Tuesday, February 28, 2012

rich more likely to lie, cheat, and break the law...,

ScienceMag | Observers of human nature have long puzzled over the possibility of an ethical class divide. On the one hand, people with fewer resources and dimmer prospects might be expected to do whatever's necessary to get ahead. On the other, wealthy types may be more focused on themselves, because money, independence, and freedom can insulate people from the plight of others. They may also be less generous: Studies involving money games show that upper-class subjects keep more for themselves, and U.S. surveys find that the rich give a smaller percentage of their income to charity than do the poor.

To see whether dishonesty varies with social class, psychologist Paul Piff of the University of California, Berkeley, and colleagues devised a series of tests, working with groups of 100 to 200 Berkeley undergraduates or adults recruited online. Subjects completed a standard gauge of their social status, placing an X on one of 10 rungs of a ladder representing their income, education, and how much respect their jobs might command compared with other Americans.

The team's findings suggest that privilege promotes dishonesty. For example, upper-class subjects were more likely to cheat. After five apparently random rolls of a computerized die for a chance to win an online gift certificate, three times as many upper-class players reported totals higher than 12—even though, unbeknownst to them, the game was rigged so that 12 was the highest possible score.

When participants were manipulated into thinking of themselves as belonging to a higher class than they did, the poorer ones, too, began to behave unethically. In one test, subjects were asked to compare themselves with people at the top or the bottom of the social scale (Donald Trump or a homeless person, for example.) They were then permitted to take candies from a jar ostensibly meant for a group of children in a nearby lab. Subjects whose role-playing raised their status in their own eyes took twice as many candies as those who compared themselves to "The Donald," the team reports online today in the Proceedings of the National Academy of Sciences.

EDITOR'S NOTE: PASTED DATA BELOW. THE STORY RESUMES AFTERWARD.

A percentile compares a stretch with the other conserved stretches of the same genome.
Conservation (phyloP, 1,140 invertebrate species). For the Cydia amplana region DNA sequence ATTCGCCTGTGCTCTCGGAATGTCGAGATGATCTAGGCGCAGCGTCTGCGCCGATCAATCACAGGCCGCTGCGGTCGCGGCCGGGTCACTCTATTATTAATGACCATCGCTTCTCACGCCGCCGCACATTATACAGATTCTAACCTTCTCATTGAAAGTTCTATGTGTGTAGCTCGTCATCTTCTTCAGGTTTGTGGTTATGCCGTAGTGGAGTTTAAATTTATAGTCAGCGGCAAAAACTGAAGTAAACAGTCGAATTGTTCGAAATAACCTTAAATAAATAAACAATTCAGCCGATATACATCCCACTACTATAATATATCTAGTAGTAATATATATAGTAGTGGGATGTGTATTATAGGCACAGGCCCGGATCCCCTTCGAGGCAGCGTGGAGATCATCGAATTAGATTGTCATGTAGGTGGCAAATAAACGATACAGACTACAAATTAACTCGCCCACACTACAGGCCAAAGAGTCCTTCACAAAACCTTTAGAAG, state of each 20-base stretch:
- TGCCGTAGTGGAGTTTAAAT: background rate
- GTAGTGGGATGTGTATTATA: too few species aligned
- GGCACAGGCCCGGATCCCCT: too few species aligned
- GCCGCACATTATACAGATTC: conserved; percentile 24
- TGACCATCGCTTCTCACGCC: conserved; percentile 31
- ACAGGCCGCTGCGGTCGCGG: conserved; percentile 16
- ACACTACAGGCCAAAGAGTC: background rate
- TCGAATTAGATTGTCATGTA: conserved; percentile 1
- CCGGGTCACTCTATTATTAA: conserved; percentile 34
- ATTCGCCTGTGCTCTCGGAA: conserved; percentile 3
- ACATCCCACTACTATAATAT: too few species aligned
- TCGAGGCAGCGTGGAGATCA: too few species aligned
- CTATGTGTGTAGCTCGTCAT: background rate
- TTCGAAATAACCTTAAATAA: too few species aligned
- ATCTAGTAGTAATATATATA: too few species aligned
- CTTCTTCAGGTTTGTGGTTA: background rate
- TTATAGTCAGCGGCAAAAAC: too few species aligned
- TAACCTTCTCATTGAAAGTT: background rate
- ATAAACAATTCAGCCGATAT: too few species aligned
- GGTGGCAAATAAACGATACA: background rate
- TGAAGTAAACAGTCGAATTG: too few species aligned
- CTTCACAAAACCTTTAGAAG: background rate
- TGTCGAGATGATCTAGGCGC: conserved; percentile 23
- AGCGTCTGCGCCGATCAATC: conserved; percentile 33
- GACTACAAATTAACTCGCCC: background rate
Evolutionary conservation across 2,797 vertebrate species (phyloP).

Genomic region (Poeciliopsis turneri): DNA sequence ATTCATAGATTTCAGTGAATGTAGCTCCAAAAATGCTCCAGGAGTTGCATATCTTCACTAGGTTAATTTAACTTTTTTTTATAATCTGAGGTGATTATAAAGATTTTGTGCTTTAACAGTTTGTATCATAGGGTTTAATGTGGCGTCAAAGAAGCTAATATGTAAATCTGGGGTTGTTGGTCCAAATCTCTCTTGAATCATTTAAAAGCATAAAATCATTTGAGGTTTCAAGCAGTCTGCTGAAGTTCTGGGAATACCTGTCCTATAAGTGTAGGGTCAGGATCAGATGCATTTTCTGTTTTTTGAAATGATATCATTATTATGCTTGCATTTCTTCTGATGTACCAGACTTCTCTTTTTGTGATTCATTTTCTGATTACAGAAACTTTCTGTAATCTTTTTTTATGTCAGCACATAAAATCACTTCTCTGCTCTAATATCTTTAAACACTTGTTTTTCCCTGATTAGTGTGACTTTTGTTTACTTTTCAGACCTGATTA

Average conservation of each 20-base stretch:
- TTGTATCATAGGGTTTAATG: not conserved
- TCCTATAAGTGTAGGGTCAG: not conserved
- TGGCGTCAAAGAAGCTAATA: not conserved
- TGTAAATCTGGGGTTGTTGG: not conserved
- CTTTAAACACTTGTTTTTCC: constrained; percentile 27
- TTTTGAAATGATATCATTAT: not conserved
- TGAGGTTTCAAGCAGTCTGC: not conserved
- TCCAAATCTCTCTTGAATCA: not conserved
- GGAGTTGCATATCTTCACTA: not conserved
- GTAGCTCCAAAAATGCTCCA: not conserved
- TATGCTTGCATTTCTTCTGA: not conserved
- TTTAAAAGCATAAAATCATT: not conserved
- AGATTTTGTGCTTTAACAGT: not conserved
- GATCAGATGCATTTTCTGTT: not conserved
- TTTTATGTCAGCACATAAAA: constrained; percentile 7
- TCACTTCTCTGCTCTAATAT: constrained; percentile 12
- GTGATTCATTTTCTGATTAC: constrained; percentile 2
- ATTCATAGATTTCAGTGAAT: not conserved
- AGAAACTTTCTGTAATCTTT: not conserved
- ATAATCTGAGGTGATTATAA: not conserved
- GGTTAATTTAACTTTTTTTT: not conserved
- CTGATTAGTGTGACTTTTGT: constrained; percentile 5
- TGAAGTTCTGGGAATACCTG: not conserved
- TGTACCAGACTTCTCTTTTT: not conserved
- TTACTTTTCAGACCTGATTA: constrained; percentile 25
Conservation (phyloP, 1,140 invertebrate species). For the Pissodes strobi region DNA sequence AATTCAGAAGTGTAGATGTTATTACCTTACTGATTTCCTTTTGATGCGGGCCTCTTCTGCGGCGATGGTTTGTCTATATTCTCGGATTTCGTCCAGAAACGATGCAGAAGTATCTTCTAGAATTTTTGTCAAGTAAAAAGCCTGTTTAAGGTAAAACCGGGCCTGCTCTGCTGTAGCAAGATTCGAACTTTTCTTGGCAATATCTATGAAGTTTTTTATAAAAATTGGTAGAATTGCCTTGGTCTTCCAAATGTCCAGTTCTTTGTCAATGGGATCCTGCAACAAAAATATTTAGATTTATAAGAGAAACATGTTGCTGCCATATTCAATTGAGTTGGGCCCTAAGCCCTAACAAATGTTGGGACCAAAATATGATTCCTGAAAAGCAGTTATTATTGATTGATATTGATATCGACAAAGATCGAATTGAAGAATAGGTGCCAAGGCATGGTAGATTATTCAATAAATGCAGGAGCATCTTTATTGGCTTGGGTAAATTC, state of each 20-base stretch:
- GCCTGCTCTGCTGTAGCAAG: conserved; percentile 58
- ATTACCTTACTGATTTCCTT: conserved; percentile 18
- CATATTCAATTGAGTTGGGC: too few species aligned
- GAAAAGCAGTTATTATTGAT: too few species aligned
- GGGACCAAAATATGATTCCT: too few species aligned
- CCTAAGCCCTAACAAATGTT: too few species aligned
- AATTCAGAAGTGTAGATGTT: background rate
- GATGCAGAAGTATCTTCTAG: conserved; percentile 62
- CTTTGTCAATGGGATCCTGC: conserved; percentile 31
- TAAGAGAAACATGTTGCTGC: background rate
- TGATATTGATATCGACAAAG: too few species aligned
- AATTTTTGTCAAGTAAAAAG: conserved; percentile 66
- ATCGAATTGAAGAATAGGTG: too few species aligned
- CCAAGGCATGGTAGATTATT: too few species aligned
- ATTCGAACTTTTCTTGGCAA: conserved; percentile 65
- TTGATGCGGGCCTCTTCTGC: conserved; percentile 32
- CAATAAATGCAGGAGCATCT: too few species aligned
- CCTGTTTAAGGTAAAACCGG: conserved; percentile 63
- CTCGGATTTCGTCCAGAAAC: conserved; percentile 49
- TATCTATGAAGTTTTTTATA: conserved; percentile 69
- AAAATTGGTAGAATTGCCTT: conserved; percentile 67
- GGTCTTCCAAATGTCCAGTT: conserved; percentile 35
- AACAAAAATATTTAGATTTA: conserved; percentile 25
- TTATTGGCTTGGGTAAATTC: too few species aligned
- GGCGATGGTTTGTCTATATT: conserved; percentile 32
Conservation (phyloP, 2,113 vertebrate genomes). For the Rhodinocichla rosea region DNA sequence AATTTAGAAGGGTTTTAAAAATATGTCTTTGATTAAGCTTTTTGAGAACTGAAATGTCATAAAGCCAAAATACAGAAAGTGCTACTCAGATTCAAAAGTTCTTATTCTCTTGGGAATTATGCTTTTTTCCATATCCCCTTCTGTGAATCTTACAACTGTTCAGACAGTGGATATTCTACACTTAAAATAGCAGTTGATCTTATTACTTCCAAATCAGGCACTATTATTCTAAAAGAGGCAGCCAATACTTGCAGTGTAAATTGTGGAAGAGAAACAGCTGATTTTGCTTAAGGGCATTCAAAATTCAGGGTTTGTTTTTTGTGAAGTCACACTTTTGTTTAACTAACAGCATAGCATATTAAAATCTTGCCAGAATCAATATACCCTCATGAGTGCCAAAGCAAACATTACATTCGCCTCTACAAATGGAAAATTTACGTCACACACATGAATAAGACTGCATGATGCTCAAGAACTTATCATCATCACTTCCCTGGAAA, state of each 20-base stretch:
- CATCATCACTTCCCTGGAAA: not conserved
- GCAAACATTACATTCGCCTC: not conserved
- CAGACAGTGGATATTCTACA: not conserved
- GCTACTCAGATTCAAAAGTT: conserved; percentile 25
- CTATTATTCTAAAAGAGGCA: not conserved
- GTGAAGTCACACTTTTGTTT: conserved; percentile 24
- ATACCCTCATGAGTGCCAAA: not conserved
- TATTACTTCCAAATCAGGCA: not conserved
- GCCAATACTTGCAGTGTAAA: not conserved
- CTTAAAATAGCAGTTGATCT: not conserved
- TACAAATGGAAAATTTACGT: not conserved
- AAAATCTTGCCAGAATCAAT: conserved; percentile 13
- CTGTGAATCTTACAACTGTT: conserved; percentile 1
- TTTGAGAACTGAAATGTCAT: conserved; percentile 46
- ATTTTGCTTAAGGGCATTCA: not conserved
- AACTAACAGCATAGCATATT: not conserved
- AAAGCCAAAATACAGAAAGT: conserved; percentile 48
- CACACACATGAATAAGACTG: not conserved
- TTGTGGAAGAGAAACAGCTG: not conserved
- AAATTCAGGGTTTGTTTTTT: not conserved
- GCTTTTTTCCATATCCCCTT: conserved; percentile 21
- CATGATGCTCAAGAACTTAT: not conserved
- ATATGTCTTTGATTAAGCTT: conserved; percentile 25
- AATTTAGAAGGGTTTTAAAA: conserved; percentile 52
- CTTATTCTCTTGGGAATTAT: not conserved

In another test, participants were asked to list several benefits of greed; they were given the example that greed can help further one's professional goals, then asked to come up with three additional benefits. Again, lower-class subjects whose attitudes toward greed had been nudged in this way became just as likely as their wealthier counterparts to sympathize with dishonest behavior (taking home office supplies, laying off employees while increasing their own bonuses, overcharging customers to drive up profits).


nomad said...

people who lie, cheat, and break the law...more likely to be rich 

Uglyblackjohn said...

Most people act in a way which others permit them to.
Since wealth is so highly regarded in many societies and more status is given to it, those seen as being wealthy are given more outs when making mistakes.
Those who feel wealthy will assume that these new rules are a given and will act within this expanded sphere. 

Dale Asberry said...

Ahh, another study just came back to me on all this...

This other study (sorry, can't find link) discovered that poor people have to work together and share resources and hence are much more likely to engage in prosocial behavior. I'm betting this effect is a stronger driver since the wealthy have no need to share resources just to live.

nomad said...

Yeah. that's probably true. The rich are certainly the ones who can get away with cheating and breaking the law. Though the poor may be less inclined, they are the ones more likely to be prosecuted.

John Kurman said...

"Le secret des grandes fortunes sans cause apparente est un crime
oublié, parce qu' il a été proprement fait." - Balzac(Often translated as "Behind every great fortune is a great crime", but more strictly "The secret of a great success for which you are at a loss to account is a crime that has never been found out, because it was properly executed")executed.

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